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Published: February 11th 2009
We awoke to a beautiful sunny morning with only a gently rolling sea under the ship. I spent the morning sorting and deleting most of the hundreds of photographs taken the previous day, and catching up with email communications, with an occasional foray onto deck to watch the Giant Petrel, Black-browed Albatross and - later - the enormous Wandering Albatross that criss-cross the ship’s wake and occasionally soar right over one’s head.
As the day progressed and I found excuse after excuse to avoid visiting the gym, a damp mist crept up on the Minerva, and by late afternoon the sea around us was blanketed in thick fog that continued into the night. We had dinner with Milt and Gerry Lumpkin from Washington State - a very pleasant and amusing couple we had met over dinner at the Captain’s table. Afterwards, in the smoking room where all the most interesting people gather, we met Steve Weber, the Hotel Director, and his partner Rita; another delightful couple, respectively hailing from Ontario and Congo, who now live together in north Antibes.
A morning that was crisp and clear around six. was misty again a couple of hours later, and very chilly
(5-6°C). We continued to make our way toward Shag Rocks about 250km NW of South Georgia with an estimated mid-afternoon arrival at the rocks, and at South Georgia (Right Whale Bay) at 3:00 a.m. Christmas Day. During the morning we had a mandatory briefing regarding IAATO (International Association of Antarctica Tour Operators) regulations and guidelines for visitors to the Antarctic and sub-Antarctic islands, and on the biosecurity measures to avoid contamination of the region. From everything that I saw during our expedition, IAATO is an impressive example of self-regulation truly working. Founded by seven private tour operators in 1991, it set out to mitigate the potential environmental impact that the growth in tourism might have on the fragile ecology of Antarctica. Today, over 100 operators and agents are members, and IAATO operates within the parameters of the Antarctic Treaty system regulating such things as the numbers of people ashore at any time, site-specific and activity guidelines, wildlife watching, and emergency planning.
The afternoon was spent lazily given that we were cruising through a dank, cold mist, although we slowed down for a little whale watching (the Southern Right Whale), and I spent some more time on deck getting very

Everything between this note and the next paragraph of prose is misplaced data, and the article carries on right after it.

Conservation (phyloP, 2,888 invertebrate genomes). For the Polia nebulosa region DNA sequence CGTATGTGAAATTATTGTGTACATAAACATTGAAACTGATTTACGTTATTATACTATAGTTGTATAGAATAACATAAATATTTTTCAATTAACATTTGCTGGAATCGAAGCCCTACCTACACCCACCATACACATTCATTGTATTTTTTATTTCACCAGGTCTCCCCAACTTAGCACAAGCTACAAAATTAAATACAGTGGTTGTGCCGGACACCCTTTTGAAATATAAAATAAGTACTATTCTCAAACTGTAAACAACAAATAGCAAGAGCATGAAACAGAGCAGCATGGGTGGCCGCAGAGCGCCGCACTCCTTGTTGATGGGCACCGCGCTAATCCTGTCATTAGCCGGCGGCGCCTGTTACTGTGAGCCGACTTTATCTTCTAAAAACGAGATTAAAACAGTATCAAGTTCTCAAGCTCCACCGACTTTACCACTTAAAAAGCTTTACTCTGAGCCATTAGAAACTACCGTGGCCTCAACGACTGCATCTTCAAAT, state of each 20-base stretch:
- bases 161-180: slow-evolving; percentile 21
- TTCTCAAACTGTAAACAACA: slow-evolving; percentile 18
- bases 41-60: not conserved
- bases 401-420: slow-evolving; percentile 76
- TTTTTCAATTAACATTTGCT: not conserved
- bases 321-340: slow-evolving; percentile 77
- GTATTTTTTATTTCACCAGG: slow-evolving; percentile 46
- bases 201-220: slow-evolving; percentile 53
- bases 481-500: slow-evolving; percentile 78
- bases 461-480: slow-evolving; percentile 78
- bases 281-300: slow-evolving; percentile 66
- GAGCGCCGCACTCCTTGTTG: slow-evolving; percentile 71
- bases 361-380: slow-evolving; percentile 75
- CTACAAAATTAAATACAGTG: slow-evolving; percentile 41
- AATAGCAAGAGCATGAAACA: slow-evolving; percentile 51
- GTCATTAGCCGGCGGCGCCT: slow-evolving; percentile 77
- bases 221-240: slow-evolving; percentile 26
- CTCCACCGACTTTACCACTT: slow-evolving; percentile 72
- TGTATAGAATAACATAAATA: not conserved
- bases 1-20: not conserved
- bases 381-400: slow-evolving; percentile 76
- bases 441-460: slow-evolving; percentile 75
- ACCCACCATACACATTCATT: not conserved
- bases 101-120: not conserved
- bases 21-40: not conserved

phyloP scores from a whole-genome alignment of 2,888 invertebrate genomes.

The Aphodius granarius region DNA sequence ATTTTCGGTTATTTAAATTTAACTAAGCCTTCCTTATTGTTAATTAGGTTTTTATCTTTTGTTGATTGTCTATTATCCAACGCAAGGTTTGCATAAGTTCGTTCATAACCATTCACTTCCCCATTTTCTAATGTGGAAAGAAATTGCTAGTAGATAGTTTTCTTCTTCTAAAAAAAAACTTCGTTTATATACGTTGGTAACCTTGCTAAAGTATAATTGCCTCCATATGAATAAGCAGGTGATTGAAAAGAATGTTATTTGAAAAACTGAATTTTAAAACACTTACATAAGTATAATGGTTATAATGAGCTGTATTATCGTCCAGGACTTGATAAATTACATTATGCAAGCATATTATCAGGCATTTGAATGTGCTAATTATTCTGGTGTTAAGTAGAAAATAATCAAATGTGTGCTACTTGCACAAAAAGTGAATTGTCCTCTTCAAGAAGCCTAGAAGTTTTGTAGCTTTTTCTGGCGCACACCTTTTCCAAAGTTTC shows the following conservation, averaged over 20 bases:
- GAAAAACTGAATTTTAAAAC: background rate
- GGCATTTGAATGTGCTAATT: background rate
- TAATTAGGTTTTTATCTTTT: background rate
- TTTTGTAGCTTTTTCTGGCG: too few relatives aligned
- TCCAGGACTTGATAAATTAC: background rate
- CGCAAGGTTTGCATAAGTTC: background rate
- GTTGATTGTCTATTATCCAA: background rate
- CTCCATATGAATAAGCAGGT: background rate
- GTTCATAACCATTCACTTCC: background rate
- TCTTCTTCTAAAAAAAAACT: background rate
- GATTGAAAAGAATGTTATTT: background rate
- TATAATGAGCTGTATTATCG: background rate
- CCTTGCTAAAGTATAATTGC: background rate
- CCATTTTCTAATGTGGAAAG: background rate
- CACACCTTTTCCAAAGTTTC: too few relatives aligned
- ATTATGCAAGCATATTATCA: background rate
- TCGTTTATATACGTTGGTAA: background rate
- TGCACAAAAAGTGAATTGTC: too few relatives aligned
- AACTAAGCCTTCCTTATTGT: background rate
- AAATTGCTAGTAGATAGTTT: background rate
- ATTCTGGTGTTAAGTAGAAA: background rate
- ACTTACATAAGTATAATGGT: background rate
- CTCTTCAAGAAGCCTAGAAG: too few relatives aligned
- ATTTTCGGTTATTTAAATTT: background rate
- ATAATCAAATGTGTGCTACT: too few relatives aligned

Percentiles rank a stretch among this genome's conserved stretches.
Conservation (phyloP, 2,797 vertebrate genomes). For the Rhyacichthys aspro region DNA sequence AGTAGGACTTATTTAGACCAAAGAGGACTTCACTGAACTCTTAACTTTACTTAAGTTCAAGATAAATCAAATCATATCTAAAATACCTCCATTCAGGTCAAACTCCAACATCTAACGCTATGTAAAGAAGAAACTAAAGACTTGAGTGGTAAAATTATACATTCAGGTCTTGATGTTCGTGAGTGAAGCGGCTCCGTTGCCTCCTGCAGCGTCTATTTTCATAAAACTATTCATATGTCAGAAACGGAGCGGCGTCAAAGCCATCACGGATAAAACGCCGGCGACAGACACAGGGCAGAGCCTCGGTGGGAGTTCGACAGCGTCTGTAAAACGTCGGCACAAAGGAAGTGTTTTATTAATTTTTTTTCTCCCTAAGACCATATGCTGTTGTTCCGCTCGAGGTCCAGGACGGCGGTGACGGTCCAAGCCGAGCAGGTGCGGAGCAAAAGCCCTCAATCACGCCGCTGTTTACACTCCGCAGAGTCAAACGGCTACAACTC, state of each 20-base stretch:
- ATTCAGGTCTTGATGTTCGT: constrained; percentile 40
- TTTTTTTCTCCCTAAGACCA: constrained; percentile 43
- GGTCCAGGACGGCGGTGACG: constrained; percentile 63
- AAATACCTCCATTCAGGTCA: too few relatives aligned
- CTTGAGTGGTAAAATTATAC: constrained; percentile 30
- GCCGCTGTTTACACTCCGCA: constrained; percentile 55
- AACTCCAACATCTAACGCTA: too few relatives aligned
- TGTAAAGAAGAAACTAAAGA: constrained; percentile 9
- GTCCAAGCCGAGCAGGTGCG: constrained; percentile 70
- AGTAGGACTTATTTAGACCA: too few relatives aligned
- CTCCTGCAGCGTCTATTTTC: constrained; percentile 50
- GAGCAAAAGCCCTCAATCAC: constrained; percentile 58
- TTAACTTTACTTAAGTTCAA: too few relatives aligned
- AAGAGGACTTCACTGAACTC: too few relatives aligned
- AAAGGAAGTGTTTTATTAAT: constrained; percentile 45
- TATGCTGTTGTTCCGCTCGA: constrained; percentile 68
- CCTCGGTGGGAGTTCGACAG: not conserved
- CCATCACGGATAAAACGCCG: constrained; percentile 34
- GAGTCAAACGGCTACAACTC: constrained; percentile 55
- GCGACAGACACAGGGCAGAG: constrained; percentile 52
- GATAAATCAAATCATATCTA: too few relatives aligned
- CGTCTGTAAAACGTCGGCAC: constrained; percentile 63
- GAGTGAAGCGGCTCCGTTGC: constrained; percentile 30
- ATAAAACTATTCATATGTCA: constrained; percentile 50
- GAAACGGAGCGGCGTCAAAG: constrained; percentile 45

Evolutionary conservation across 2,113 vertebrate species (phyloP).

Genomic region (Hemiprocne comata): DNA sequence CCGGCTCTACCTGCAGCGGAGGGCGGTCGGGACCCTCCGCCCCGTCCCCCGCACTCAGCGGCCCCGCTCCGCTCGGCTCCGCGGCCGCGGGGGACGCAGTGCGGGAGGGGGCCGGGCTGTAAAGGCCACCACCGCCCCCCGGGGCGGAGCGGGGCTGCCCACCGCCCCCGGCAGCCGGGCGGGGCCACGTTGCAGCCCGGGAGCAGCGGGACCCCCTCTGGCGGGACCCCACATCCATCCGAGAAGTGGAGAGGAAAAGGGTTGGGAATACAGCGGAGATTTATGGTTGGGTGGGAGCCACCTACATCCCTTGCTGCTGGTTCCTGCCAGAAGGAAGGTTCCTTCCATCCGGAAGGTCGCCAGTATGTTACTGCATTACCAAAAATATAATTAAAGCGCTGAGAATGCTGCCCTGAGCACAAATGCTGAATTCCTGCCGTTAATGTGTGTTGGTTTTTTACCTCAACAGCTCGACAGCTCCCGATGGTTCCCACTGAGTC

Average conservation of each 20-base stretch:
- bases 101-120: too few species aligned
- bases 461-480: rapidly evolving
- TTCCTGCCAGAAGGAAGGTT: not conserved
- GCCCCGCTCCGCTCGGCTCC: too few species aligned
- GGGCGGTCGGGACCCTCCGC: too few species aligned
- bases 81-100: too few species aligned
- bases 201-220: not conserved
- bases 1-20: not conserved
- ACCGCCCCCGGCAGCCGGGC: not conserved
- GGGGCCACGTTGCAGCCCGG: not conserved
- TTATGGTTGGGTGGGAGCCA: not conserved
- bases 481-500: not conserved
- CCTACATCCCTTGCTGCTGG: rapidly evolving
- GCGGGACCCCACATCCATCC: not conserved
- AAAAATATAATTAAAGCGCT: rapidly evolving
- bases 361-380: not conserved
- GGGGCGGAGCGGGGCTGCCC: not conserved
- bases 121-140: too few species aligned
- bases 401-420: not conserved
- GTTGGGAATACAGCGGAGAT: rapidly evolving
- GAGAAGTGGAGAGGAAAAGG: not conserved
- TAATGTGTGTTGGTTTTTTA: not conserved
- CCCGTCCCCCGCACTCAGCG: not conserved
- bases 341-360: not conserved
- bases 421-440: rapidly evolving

cold indeed photographing flying petrels and albatrosses. We slowed down again as we passed Shag Rocks, a group of six precipitous outcrops that take their name from their huge population of Blue-eyed Shags - the rocks are literally teeming with them, and a constant stream of them fly back and forth to fish in the nearby seas. Although the rocks are prominent on the direct route between the Falklands and South Georgia, they were not charted with any accuracy until the 1920’s, and no-one landed on them until 1956; an interesting example of how recent our knowledge is of this remote part of the planet.
In the evening, we dined again with Gerry and Milt, together with Graham Bradley and Sue Piket from Nelson, New Zealand, and Bill and Fran Levengood from Sedona, Arizona - all interesting and well-travelled individuals, and delightful company.
We arrived the next morning at the sheltered harbour of Elsehul Bay, South Georgia, about 5:00 a.m. A heavy fog restricted visibility, the temperature was 2°C, but there was little wind. We went out later for a Zodiac cruise around the bay where large colonies of aggressive Fur Seal and some Elephant Seal crowded the
beaches and the rocky slopes above them. The higher ground provided nesting places for Black-browed and Grey-headed Albatross whose ungainly take-offs and landings provided us with much amusement. Further down the slopes Macaroni Penguins had their nests, and large numbers of King Penguins were to be seen everywhere. Elsehul is also a haven for other sea birds, flying around and above us: Blue-eyed Shag, Northern Giant Petrel, Light-mantled Sooty Albatross, Pale-faced Sheathbill and Arctic/Antarctic Tern. It stayed pretty misty in the delightful bay although down at sea level it cleared enough to take photographs.Next ➤ ➤
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